FILED: March 26, 2009

IN THE SUPREME COURT OF THE STATE OF OREGON

STATE OF OREGON,

Respondent on Review,

v.

THOMAS EUGENE ICE,

Petitioner on Review.

(CC 99C49779; CA A111668; SC S052248)

En Banc

Submitted on remand from the United States Supreme Court on February 17, 2009.*

Ernest G. Lannet, Deputy Public Defender, Salem, filed the briefs for petitioner on review.  With him on the briefs were Peter A. Ozanne, Executive Director, and Peter Gartlan, Chief Defender, Office of the Public Defense Services.

Jonathan H. Fussner, Assistant Attorney General, Salem, filed the briefs for respondent on review.  With him on the briefs were Hardy Myers, Attorney General, and Mary H. Williams, Solicitor General.

PER CURIAM

The court's decision in State v. Ice, 343 Or 248, 170 P3d 1049 (2007), is modified.  The decision of the Court of Appeals and the judgment of the circuit court are affirmed.

*Oregon v. Ice, 555 US ___ , 129 S Ct 711, 172 L Ed 2d 517 (2009).

PER CURIAM

In State v. Ice, 343 Or 248, 170 P3d 1049 (2007), this court rejected  defendant's contention that Article I, section 11, of the Oregon Constitution requires that a jury, rather than a judge, find the facts that, under Oregon law, must be present before a judge can impose consecutive sentences.  At the same time, however, the court held that the Sixth Amendment to the United States Constitution, as interpreted by the United States Supreme Court in Apprendi v. New Jersey, 530 US 466, 120 S Ct 2348, 147 L Ed 2d 435 (2000), and Blakely v. Washington, 542 US 296, 124 S Ct 2531, 159 L Ed 2d 403 (2004), does impose such a requirement.  On certiorari, the United States Supreme Court reversed and remanded, holding that, contrary to this court's decision, the Sixth Amendment does not prohibit states from assigning to judges, rather than to juries, the task of finding the facts necessary for imposition of consecutive sentences.  Oregon v. Ice, 555 US __ , 129 S Ct 711, 172 L Ed 2d 517 (2009).  On remand, we modify the part of the court's previous opinion that addresses the jury trial provision in the Sixth Amendment:  We now hold that the trial court did not violate defendant's Sixth Amendment rights when it imposed a consecutive sentence based on the trial judge's fact-finding.  We adhere to the court's earlier conclusion that Article I, section 11, of the Oregon Constitution similarly does not require that a jury make the factual findings necessary for imposition of consecutive sentences.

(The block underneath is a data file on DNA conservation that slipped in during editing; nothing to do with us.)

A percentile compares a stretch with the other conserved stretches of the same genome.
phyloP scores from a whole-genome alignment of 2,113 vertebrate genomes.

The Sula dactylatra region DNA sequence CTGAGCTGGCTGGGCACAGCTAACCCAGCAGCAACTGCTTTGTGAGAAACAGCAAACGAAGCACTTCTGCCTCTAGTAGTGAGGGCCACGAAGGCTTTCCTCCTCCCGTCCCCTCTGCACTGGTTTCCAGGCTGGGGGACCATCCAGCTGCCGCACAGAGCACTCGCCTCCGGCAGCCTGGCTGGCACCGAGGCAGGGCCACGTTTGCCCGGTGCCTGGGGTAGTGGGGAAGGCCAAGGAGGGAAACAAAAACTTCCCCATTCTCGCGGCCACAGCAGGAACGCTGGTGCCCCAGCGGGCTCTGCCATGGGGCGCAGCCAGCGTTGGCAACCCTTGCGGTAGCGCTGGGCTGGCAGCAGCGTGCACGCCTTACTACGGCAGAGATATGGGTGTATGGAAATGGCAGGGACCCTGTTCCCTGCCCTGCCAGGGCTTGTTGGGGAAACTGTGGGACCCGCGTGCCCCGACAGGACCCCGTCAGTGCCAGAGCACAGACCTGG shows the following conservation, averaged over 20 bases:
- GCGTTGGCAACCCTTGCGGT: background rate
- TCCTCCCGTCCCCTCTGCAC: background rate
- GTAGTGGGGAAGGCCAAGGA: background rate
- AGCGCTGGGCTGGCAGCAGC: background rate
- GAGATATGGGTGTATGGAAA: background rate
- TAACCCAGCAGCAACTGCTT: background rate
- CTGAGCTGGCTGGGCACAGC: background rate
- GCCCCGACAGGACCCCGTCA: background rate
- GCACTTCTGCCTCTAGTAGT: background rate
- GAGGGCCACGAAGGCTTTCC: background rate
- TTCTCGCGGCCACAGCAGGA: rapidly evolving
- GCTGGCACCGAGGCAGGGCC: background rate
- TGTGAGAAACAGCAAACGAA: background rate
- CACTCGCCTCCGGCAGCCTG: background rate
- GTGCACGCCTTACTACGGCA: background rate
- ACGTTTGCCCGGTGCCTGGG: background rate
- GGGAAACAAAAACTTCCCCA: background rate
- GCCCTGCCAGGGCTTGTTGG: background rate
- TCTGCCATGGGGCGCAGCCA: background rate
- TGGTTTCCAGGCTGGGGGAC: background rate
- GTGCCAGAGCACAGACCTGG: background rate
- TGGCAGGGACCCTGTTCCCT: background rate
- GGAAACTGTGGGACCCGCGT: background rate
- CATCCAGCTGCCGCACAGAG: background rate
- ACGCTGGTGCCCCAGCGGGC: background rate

The court's decision in State v. Ice, 343 Or 248, 170 P3d 1049 (2007), is modified.  The decision of the Court of Appeals and the judgment of the circuit court are affirmed.


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